DORAL, Fla. – The relaxed 23-year-old with the infectious smile slumps back into a plush leather chair in the Dove Mountain clubhouse and considers his wholesale transition to Nike Golf gear this season.
“There are just some things you learn when you play tournament golf,” he reasoned. “It takes a little time.”
That is where the comparisons between Thorbjørn Olesen and Rory McIlroy end. Although they both transitioned to the Swoosh this season, the Dane’s jump has been much smoother and, by comparison, much less documented and dissected than McIlroy’s.
And that’s fine with Olesen.
“It must have been unbelievable for him,” Olesen said when asked about his Nike stablemate’s start with the company earlier this season in Abu Dhabi. “I have no idea how he felt, but it could not have been an easy week for him.”
For the record, while McIlroy was missing the cut following rounds of 75 in Abu Dhabi, Olesen quietly finished tied for second place with world No. 5 Justin Rose.
At Dove Mountain, while the world No. 1 was enduring a Round 1 loss, Olesen beat Jamie Donaldson, the man who edged him in Abu Dhabi, and dropped a tough second-round match to Tim Clark despite a persistent groin injury he’d been battling since ... wait for it, falling off a camel earlier this year in Dubai.
American galleries will get their first real look at Olesen at this week’s WGC-Cadillac Championship, just his third career start in the Lower 48, and a word of caution seems necessary – don’t let the sinewy, stoic exterior fool you.
Olesen (pronounced OO-les-en) is a collection of contradictions. Although his swing is effortless and efficient, he is not a product of a golf academy. Truth is, growing up in Fursø, Denmark, a suburb of Copenhagen, Olesen spent the better part of his youth on a soccer pitch.
It wasn’t until he turned 15 and earned a spot on the national team that he began to focus on golf. Three years later he turned pro, a dramatic break from the norm with a singular intent – improvement.
“I felt like I learned more when I played pro tournaments than I did when I played amateur events,” he said. “I just decided to turn pro and learn how to play the game that way.”
And Olesen has continued to impress those around him ever since.
“He is a guy with a very good golf swing, very athletic, hits the ball a long way, like most kids these days,” said Clark when asked about Olesen at the Match Play. “He seemed to have a very good short game. He made a lot of good up-and-downs today, and then when the match got tight at the end, he hit a lot of good shots, too. He looks like a very good player.”
By 2011 Olesen had earned his European Tour card; by 2012 he’d already secured his first title on that circuit (Sicilian Open) and last July he jumped another rung on the ladder to success with opening rounds of 69-66 at the British Open that set up a Saturday two-ball with Tiger Woods.
That he matched Woods nearly shot for shot – he carded a 71 to Woods’ 70 – on his way to a tie for ninth at Royal Lytham was worth almost as much as the Sicilian victory in emotional capital and confidence.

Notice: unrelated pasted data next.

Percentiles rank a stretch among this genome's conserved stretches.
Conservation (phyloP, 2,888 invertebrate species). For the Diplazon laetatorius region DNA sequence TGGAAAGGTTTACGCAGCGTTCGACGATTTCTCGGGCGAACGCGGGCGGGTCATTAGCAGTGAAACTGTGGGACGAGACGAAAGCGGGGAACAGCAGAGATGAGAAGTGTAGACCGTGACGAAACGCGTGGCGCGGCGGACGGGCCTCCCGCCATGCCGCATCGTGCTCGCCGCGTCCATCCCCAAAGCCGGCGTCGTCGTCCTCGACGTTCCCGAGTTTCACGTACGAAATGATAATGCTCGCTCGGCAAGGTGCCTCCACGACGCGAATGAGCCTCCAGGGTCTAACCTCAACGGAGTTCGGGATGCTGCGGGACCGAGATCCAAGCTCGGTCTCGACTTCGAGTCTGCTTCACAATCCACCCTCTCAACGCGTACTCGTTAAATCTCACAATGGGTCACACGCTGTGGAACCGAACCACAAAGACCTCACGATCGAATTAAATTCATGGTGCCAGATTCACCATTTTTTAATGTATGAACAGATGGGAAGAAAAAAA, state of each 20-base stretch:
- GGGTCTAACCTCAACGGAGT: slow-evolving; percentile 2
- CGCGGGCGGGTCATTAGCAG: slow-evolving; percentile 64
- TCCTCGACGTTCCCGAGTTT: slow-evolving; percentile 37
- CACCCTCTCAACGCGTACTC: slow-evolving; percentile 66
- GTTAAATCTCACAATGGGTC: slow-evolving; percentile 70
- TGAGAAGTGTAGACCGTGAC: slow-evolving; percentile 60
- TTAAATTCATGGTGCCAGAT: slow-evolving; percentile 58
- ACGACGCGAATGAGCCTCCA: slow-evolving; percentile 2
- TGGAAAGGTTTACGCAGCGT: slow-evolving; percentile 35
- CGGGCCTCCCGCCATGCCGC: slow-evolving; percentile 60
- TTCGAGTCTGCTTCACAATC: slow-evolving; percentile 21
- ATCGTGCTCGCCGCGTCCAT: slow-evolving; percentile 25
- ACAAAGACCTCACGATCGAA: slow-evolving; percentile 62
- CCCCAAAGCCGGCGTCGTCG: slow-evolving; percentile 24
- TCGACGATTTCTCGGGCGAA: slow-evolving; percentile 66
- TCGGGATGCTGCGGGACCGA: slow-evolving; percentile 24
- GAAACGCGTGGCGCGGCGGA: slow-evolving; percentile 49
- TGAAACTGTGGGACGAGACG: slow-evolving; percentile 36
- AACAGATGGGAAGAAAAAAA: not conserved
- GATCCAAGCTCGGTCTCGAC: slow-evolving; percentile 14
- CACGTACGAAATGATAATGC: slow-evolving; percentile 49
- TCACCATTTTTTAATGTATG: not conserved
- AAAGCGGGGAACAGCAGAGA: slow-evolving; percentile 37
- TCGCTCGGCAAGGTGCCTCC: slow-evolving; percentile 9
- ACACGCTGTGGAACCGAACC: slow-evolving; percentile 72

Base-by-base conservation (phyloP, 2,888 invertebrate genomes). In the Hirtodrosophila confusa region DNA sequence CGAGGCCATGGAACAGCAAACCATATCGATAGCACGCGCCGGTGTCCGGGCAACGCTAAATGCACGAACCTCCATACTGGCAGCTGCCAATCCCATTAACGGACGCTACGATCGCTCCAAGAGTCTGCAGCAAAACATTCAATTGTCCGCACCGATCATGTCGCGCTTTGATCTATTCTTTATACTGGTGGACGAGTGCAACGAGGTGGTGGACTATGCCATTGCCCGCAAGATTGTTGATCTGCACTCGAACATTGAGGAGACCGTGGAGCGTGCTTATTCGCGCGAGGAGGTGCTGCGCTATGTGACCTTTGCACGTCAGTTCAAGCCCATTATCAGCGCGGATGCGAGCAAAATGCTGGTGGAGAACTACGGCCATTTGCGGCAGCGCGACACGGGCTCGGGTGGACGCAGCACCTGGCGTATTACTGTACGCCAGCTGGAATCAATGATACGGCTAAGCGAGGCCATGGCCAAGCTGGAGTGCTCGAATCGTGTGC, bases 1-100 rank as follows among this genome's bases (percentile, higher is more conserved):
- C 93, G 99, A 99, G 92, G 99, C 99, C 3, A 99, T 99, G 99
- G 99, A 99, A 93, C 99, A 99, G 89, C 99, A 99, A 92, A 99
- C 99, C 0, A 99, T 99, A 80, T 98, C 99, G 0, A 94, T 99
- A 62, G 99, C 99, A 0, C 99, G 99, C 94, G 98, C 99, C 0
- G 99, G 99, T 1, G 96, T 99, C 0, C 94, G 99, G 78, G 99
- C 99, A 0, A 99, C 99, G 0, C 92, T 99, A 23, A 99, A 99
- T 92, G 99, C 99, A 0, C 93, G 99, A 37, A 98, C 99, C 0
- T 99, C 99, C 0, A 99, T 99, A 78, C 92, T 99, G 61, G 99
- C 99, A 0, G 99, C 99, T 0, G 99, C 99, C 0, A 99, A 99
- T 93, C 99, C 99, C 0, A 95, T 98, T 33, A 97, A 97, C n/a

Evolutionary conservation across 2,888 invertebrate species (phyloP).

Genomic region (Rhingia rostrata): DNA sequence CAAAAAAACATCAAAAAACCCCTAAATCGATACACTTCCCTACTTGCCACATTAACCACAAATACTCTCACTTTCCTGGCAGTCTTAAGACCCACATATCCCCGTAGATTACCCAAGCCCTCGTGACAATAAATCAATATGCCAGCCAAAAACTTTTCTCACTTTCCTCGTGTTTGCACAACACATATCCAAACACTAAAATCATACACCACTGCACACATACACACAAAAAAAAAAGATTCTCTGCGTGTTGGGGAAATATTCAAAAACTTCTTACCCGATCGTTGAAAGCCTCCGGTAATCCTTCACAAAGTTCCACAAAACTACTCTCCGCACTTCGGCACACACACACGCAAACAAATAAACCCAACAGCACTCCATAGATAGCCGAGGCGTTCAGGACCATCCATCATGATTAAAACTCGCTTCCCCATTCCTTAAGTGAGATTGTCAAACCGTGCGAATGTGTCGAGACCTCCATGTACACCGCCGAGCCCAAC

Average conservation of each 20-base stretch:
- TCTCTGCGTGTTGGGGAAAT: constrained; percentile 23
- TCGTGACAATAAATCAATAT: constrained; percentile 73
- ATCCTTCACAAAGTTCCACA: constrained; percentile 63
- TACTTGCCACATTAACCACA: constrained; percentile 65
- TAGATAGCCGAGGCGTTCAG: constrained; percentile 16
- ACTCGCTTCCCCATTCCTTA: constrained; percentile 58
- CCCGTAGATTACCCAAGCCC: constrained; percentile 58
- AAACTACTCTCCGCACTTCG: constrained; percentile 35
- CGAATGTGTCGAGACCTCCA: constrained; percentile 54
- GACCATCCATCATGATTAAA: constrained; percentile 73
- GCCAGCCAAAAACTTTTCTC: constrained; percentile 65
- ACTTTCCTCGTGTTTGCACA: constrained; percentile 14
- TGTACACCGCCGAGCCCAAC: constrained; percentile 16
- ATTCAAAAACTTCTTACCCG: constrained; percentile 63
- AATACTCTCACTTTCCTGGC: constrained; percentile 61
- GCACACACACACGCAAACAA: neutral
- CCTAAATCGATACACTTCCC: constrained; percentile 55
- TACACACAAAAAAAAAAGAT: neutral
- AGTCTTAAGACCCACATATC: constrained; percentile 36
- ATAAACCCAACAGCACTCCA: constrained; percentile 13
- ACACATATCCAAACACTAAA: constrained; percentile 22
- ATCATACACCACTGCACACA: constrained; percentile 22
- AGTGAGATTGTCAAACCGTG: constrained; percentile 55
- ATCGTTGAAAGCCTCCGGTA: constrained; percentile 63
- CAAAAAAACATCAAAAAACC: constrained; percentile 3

“It’s good to get that experience so early,” he said. “After that I could go into every tournament and actually believe I could win the tournament. That belief is very important to me. You want to get that feeling back.”
At his current pace, more run-ins with Woods, or maybe next time it will be McIlroy, seem likely.
He’s already secured his first start at Augusta National later this spring and if he can maintain his place inside the top 50 in the world golf ranking (he’s currently 41st) through this week, he will earn a spot at the Arnold Palmer Invitational.
It is all part of a slow, steady and uber-serious progression that is sometimes masked by the inviting smile and flat-billed baseball hat.
“I think he feels like he’s meant for it. It’s not new because it is where he is supposed to be. He’s seems totally relaxed about it,” said Rocky Hambric, Olesen’s manager with Hambric Sports. “He never seems to be intimidated.”
Nor does he seem to take himself too seriously, which would explain his unique first name. Those who grew up with Olesen in Fursø knew him as Jacob, but in 2008 when he joined the play-for-pay ranks he switched to Thorbjørn, his middle name, because, “Jacob was a common name in Denmark and I just found Thorbjørn a little more special,” he said.
And while Thorbjørn (pronounced TOR-be-yorn) may be a tad daunting for American audiences, he seems to have fit in nicely here at the WGC-United Nations. It’s all part of a climb that even at his young age Olesen understands will eventually bring him to the U.S. full time.
“I want to try and be a worldwide player,” he said. “You have to learn to play well in America. That is where the biggest tournaments are.”
Until then he’s content being the other 23-year-old, the other freshman member of the Nike Golf staff, even the other Dane (he counts Thomas Bjorn as one of idols).
Just don’t expect that kind of anonymity to last for long.